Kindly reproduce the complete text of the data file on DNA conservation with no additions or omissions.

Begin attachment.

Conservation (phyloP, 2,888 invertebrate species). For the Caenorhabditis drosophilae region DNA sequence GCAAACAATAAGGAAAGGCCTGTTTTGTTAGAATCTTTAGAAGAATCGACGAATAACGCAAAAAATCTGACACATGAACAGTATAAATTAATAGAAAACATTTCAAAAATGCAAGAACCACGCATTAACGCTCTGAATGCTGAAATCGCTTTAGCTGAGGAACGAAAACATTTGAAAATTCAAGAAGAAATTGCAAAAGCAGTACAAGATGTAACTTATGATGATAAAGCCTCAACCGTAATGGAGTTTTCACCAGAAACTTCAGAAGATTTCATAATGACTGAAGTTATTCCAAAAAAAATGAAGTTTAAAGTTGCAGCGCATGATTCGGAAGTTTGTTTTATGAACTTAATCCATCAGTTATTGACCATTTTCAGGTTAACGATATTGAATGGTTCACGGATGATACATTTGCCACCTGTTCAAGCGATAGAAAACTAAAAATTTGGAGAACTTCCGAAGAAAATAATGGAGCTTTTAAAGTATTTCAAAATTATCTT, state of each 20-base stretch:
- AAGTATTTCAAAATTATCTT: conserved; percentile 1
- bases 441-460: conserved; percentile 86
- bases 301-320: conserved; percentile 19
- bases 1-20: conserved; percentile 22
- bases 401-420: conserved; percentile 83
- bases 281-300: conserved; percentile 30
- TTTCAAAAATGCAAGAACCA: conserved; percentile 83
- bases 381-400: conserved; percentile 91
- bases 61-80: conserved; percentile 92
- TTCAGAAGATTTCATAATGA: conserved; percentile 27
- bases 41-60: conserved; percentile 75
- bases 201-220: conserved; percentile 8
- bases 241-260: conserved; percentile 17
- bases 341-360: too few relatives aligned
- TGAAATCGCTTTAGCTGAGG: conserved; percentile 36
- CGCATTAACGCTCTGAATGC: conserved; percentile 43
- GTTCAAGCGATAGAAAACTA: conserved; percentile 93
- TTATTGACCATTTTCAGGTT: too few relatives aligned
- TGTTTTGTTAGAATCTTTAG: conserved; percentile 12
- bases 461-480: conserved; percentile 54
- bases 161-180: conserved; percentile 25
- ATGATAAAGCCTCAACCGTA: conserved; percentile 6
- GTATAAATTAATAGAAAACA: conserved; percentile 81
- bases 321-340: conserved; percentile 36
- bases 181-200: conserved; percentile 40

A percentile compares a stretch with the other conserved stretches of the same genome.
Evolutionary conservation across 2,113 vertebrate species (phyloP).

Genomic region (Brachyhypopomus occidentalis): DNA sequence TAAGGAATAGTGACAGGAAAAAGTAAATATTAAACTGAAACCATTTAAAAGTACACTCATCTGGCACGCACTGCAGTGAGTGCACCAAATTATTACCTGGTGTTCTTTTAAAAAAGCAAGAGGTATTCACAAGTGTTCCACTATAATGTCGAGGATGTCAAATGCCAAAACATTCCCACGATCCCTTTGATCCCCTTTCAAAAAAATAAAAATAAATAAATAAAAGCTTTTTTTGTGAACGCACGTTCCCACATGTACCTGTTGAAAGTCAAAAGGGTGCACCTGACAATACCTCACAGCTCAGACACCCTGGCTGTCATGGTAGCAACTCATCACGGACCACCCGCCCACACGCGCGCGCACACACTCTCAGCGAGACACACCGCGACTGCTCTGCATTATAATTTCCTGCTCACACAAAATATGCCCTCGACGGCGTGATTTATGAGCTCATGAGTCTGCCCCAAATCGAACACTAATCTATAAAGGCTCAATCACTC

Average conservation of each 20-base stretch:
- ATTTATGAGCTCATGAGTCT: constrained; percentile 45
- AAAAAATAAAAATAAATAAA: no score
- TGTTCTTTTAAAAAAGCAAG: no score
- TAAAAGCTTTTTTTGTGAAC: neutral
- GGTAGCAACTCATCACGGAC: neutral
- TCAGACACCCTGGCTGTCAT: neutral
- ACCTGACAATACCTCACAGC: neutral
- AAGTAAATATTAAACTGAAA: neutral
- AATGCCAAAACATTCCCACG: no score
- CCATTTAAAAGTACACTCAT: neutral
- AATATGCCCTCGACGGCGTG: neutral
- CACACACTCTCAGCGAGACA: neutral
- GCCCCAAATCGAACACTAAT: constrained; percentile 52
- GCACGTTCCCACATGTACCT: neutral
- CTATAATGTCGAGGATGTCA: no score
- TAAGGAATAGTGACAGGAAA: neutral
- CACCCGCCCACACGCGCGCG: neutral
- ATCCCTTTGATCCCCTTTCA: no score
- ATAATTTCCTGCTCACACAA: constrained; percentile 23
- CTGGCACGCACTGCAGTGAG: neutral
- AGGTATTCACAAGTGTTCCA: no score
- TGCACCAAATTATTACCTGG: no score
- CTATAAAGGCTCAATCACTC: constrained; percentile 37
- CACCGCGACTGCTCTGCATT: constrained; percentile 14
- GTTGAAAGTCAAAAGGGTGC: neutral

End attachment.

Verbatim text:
Conservation (phyloP, 2,888 invertebrate species). For the Caenorhabditis drosophilae region DNA sequence GCAAACAATAAGGAAAGGCCTGTTTTGTTAGAATCTTTAGAAGAATCGACGAATAACGCAAAAAATCTGACACATGAACAGTATAAATTAATAGAAAACATTTCAAAAATGCAAGAACCACGCATTAACGCTCTGAATGCTGAAATCGCTTTAGCTGAGGAACGAAAACATTTGAAAATTCAAGAAGAAATTGCAAAAGCAGTACAAGATGTAACTTATGATGATAAAGCCTCAACCGTAATGGAGTTTTCACCAGAAACTTCAGAAGATTTCATAATGACTGAAGTTATTCCAAAAAAAATGAAGTTTAAAGTTGCAGCGCATGATTCGGAAGTTTGTTTTATGAACTTAATCCATCAGTTATTGACCATTTTCAGGTTAACGATATTGAATGGTTCACGGATGATACATTTGCCACCTGTTCAAGCGATAGAAAACTAAAAATTTGGAGAACTTCCGAAGAAAATAATGGAGCTTTTAAAGTATTTCAAAATTATCTT, state of each 20-base stretch:
- AAGTATTTCAAAATTATCTT: conserved; percentile 1
- bases 441-460: conserved; percentile 86
- bases 301-320: conserved; percentile 19
- bases 1-20: conserved; percentile 22
- bases 401-420: conserved; percentile 83
- bases 281-300: conserved; percentile 30
- TTTCAAAAATGCAAGAACCA: conserved; percentile 83
- bases 381-400: conserved; percentile 91
- bases 61-80: conserved; percentile 92
- TTCAGAAGATTTCATAATGA: conserved; percentile 27
- bases 41-60: conserved; percentile 75
- bases 201-220: conserved; percentile 8
- bases 241-260: conserved; percentile 17
- bases 341-360: too few relatives aligned
- TGAAATCGCTTTAGCTGAGG: conserved; percentile 36
- CGCATTAACGCTCTGAATGC: conserved; percentile 43
- GTTCAAGCGATAGAAAACTA: conserved; percentile 93
- TTATTGACCATTTTCAGGTT: too few relatives aligned
- TGTTTTGTTAGAATCTTTAG: conserved; percentile 12
- bases 461-480: conserved; percentile 54
- bases 161-180: conserved; percentile 25
- ATGATAAAGCCTCAACCGTA: conserved; percentile 6
- GTATAAATTAATAGAAAACA: conserved; percentile 81
- bases 321-340: conserved; percentile 36
- bases 181-200: conserved; percentile 40

A percentile compares a stretch with the other conserved stretches of the same genome.
Evolutionary conservation across 2,113 vertebrate species (phyloP).

Genomic region (Brachyhypopomus occidentalis): DNA sequence TAAGGAATAGTGACAGGAAAAAGTAAATATTAAACTGAAACCATTTAAAAGTACACTCATCTGGCACGCACTGCAGTGAGTGCACCAAATTATTACCTGGTGTTCTTTTAAAAAAGCAAGAGGTATTCACAAGTGTTCCACTATAATGTCGAGGATGTCAAATGCCAAAACATTCCCACGATCCCTTTGATCCCCTTTCAAAAAAATAAAAATAAATAAATAAAAGCTTTTTTTGTGAACGCACGTTCCCACATGTACCTGTTGAAAGTCAAAAGGGTGCACCTGACAATACCTCACAGCTCAGACACCCTGGCTGTCATGGTAGCAACTCATCACGGACCACCCGCCCACACGCGCGCGCACACACTCTCAGCGAGACACACCGCGACTGCTCTGCATTATAATTTCCTGCTCACACAAAATATGCCCTCGACGGCGTGATTTATGAGCTCATGAGTCTGCCCCAAATCGAACACTAATCTATAAAGGCTCAATCACTC

Average conservation of each 20-base stretch:
- ATTTATGAGCTCATGAGTCT: constrained; percentile 45
- AAAAAATAAAAATAAATAAA: no score
- TGTTCTTTTAAAAAAGCAAG: no score
- TAAAAGCTTTTTTTGTGAAC: neutral
- GGTAGCAACTCATCACGGAC: neutral
- TCAGACACCCTGGCTGTCAT: neutral
- ACCTGACAATACCTCACAGC: neutral
- AAGTAAATATTAAACTGAAA: neutral
- AATGCCAAAACATTCCCACG: no score
- CCATTTAAAAGTACACTCAT: neutral
- AATATGCCCTCGACGGCGTG: neutral
- CACACACTCTCAGCGAGACA: neutral
- GCCCCAAATCGAACACTAAT: constrained; percentile 52
- GCACGTTCCCACATGTACCT: neutral
- CTATAATGTCGAGGATGTCA: no score
- TAAGGAATAGTGACAGGAAA: neutral
- CACCCGCCCACACGCGCGCG: neutral
- ATCCCTTTGATCCCCTTTCA: no score
- ATAATTTCCTGCTCACACAA: constrained; percentile 23
- CTGGCACGCACTGCAGTGAG: neutral
- AGGTATTCACAAGTGTTCCA: no score
- TGCACCAAATTATTACCTGG: no score
- CTATAAAGGCTCAATCACTC: constrained; percentile 37
- CACCGCGACTGCTCTGCATT: constrained; percentile 14
- GTTGAAAGTCAAAAGGGTGC: neutral